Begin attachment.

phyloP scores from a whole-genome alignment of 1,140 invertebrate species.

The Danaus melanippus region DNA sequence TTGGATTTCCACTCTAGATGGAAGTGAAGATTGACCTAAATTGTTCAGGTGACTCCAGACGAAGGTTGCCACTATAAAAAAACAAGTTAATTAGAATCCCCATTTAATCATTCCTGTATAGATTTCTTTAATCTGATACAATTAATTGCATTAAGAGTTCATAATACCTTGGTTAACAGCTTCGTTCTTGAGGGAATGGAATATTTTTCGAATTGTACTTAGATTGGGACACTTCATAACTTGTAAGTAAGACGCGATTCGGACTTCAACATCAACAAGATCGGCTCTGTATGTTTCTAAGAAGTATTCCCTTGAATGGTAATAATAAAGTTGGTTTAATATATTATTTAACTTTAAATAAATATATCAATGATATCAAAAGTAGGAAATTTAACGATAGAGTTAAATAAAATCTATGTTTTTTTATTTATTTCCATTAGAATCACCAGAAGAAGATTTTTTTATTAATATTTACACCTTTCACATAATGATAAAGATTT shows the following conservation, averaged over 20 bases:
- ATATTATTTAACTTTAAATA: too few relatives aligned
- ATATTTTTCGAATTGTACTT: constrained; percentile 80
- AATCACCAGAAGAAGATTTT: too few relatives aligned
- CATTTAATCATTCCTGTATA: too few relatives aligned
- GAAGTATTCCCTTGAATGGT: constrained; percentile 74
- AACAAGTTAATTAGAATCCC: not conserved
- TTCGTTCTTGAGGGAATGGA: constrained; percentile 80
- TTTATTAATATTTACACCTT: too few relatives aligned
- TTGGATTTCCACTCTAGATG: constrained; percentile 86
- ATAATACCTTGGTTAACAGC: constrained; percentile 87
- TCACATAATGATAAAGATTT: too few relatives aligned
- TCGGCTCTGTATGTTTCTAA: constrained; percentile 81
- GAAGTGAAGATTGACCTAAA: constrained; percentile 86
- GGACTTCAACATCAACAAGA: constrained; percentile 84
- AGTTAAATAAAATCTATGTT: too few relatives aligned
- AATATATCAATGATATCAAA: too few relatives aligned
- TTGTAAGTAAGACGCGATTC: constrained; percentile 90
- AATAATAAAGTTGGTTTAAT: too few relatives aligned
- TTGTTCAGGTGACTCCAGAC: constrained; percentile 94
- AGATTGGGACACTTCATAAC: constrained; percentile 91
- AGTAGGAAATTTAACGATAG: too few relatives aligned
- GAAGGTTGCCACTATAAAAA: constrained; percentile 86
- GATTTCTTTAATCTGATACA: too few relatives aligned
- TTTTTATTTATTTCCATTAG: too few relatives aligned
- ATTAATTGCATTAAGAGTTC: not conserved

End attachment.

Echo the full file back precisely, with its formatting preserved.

phyloP scores from a whole-genome alignment of 1,140 invertebrate species.

The Danaus melanippus region DNA sequence TTGGATTTCCACTCTAGATGGAAGTGAAGATTGACCTAAATTGTTCAGGTGACTCCAGACGAAGGTTGCCACTATAAAAAAACAAGTTAATTAGAATCCCCATTTAATCATTCCTGTATAGATTTCTTTAATCTGATACAATTAATTGCATTAAGAGTTCATAATACCTTGGTTAACAGCTTCGTTCTTGAGGGAATGGAATATTTTTCGAATTGTACTTAGATTGGGACACTTCATAACTTGTAAGTAAGACGCGATTCGGACTTCAACATCAACAAGATCGGCTCTGTATGTTTCTAAGAAGTATTCCCTTGAATGGTAATAATAAAGTTGGTTTAATATATTATTTAACTTTAAATAAATATATCAATGATATCAAAAGTAGGAAATTTAACGATAGAGTTAAATAAAATCTATGTTTTTTTATTTATTTCCATTAGAATCACCAGAAGAAGATTTTTTTATTAATATTTACACCTTTCACATAATGATAAAGATTT shows the following conservation, averaged over 20 bases:
- ATATTATTTAACTTTAAATA: too few relatives aligned
- ATATTTTTCGAATTGTACTT: constrained; percentile 80
- AATCACCAGAAGAAGATTTT: too few relatives aligned
- CATTTAATCATTCCTGTATA: too few relatives aligned
- GAAGTATTCCCTTGAATGGT: constrained; percentile 74
- AACAAGTTAATTAGAATCCC: not conserved
- TTCGTTCTTGAGGGAATGGA: constrained; percentile 80
- TTTATTAATATTTACACCTT: too few relatives aligned
- TTGGATTTCCACTCTAGATG: constrained; percentile 86
- ATAATACCTTGGTTAACAGC: constrained; percentile 87
- TCACATAATGATAAAGATTT: too few relatives aligned
- TCGGCTCTGTATGTTTCTAA: constrained; percentile 81
- GAAGTGAAGATTGACCTAAA: constrained; percentile 86
- GGACTTCAACATCAACAAGA: constrained; percentile 84
- AGTTAAATAAAATCTATGTT: too few relatives aligned
- AATATATCAATGATATCAAA: too few relatives aligned
- TTGTAAGTAAGACGCGATTC: constrained; percentile 90
- AATAATAAAGTTGGTTTAAT: too few relatives aligned
- TTGTTCAGGTGACTCCAGAC: constrained; percentile 94
- AGATTGGGACACTTCATAAC: constrained; percentile 91
- AGTAGGAAATTTAACGATAG: too few relatives aligned
- GAAGGTTGCCACTATAAAAA: constrained; percentile 86
- GATTTCTTTAATCTGATACA: too few relatives aligned
- TTTTTATTTATTTCCATTAG: too few relatives aligned
- ATTAATTGCATTAAGAGTTC: not conserved